Shower trucks stand at the ready as Mayor Eric Adams awaits a green light from the federal government.
Robert Hayes, who successfully sued in the 1970s, says the law won’t allow suspending NYC’s guaranteed aid to homeless people, who now include thousands of foreign asylum-seekers.
In a wide-ranging sit-down with THE CITY, the City Council’s leader calls for more consultation and communication from the mayor’s office when it comes to dealing with the recent waves of asylum seekers now filling shelters.
City Hall has only publicly acknowledged three such centers operating now, but THE CITY has learned that six are open holding about 1,400 people.
Mothers with small children — and some tykes by themselves — have become common in the subway system.
The abrupt shutdown of a greeting area marks a breaking point in the fraying relationships between City Hall and the activist groups running the site.
The move came days after the Adams administration placed them in an elementary school gym, then faced protests.
While organizers make plans to provide showers and clothes to asylum-seekers, other New Yorkers demonstrated against their presence and what it would mean for their kids.
Texas charities are now sending migrant families to NYC on airplanes, not buses — yet airports lack the migrant support amassed at Port Authority Bus Terminal.
While advocates threaten to sue over a mayoral order that allows barracks shelters, City Hall proposes sites that are news — even to officials who control them.
‘We need your help,’ begged an urgent city email seeking space for migrants, the latest indication the Adams administration is hitting the panic button.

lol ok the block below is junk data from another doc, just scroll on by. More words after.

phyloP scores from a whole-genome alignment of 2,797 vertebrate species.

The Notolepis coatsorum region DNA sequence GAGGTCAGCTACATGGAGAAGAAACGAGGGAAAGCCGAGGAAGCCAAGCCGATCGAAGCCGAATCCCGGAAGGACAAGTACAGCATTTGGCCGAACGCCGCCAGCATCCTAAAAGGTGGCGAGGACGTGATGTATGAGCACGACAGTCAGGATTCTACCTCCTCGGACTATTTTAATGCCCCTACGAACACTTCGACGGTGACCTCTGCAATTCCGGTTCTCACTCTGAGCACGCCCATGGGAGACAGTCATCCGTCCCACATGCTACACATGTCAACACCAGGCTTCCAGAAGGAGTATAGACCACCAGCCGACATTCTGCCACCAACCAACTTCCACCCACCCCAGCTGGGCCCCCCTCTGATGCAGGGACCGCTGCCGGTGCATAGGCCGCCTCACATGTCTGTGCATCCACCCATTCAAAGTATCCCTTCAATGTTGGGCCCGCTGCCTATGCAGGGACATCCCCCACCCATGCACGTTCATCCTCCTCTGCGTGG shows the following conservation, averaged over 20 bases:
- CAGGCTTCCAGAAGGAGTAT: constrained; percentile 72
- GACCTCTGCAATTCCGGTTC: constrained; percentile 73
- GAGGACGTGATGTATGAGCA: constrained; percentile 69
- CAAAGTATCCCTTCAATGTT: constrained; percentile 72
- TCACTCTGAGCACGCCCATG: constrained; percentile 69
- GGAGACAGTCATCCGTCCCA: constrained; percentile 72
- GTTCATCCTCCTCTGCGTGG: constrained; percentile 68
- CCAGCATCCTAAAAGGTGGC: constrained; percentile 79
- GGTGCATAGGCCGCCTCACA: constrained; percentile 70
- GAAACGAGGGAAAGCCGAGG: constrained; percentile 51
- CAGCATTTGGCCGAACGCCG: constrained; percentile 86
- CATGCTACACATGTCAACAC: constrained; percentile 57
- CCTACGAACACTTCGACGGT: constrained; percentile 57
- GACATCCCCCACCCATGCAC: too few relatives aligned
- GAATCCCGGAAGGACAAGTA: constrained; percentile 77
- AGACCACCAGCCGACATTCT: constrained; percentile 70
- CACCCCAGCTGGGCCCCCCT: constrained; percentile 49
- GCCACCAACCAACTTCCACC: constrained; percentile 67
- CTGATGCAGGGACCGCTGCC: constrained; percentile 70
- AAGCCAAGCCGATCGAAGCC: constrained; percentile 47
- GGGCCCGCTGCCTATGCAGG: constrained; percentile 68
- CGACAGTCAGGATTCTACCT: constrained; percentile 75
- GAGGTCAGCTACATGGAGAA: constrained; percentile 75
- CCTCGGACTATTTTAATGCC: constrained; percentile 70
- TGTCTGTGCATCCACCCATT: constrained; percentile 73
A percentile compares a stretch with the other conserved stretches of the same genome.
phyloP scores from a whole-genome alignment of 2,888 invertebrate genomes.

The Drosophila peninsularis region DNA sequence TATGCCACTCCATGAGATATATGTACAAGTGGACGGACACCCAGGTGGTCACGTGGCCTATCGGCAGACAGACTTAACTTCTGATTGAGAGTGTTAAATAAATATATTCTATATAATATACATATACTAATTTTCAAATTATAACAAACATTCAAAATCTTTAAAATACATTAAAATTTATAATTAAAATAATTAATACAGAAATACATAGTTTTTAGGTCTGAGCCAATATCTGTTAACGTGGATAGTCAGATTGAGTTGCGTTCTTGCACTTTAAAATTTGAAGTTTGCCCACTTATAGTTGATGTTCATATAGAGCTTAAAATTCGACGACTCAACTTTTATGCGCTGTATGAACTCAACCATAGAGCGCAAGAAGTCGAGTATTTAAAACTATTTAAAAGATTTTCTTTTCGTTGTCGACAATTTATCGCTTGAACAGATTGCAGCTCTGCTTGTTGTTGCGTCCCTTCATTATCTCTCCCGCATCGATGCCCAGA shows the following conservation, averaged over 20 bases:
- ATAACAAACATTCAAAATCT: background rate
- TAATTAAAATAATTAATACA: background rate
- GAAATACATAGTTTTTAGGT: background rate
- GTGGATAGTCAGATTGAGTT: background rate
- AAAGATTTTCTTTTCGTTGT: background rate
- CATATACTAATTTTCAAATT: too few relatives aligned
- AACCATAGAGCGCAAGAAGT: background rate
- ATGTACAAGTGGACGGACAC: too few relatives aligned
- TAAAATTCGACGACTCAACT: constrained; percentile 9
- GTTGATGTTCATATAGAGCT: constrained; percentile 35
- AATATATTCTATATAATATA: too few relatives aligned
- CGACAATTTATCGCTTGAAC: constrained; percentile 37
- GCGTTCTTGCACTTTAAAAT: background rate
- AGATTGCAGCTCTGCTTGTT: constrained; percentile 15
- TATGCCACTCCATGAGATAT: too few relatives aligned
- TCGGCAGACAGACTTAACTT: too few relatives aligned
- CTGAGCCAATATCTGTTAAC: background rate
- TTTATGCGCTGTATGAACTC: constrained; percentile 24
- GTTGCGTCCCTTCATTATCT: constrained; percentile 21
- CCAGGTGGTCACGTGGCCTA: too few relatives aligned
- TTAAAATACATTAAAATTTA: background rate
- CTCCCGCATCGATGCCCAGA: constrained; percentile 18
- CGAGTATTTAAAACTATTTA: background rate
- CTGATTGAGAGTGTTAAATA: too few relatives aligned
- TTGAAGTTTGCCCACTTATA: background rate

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Providing shelter and other aid for asylum-seekers is projected to cost $4.3 billion in the current and next city budget.
A hearing on the battle for a minimum wage standard for food-delivery services’ couriers got heated with accusations of misinformation and corporate shenanigans.
New York City allows voters to use voter registration forms written in 15 languages — but they can only be filled out in English. A state law passed to expand translation for voters has not yet been rolled out in the five boroughs.
Born in the ‘80s as a cheaper alternative to city buses and an option for commuters in transit deserts, these classic rides are trying to stay viable.
Trailblazing labor group Los Deliveristas Unidos loses leaders over fears that a pay boost measure could backfire, stoked by the major delivery apps.
Street sellers say Sandra Ung has ignored them while taking a “stand next to only business owners.”
A newly unveiled memo details unusual and obscure arrangement for more than $100 million in spending on hotels and health care.
Fatalities rise again, following a dip during the COVID construction pause.
As Brooklyn Borough President, the mayor delivered $2.2 million in public dollars. But as Adams moves migrants in, his Economic Development Corporation just canceled pledged private investment.
Some asylum seekers who had refused to move to the Brooklyn Cruise Terminal gave in after cold nights outdoors, while others held out demanding work permits.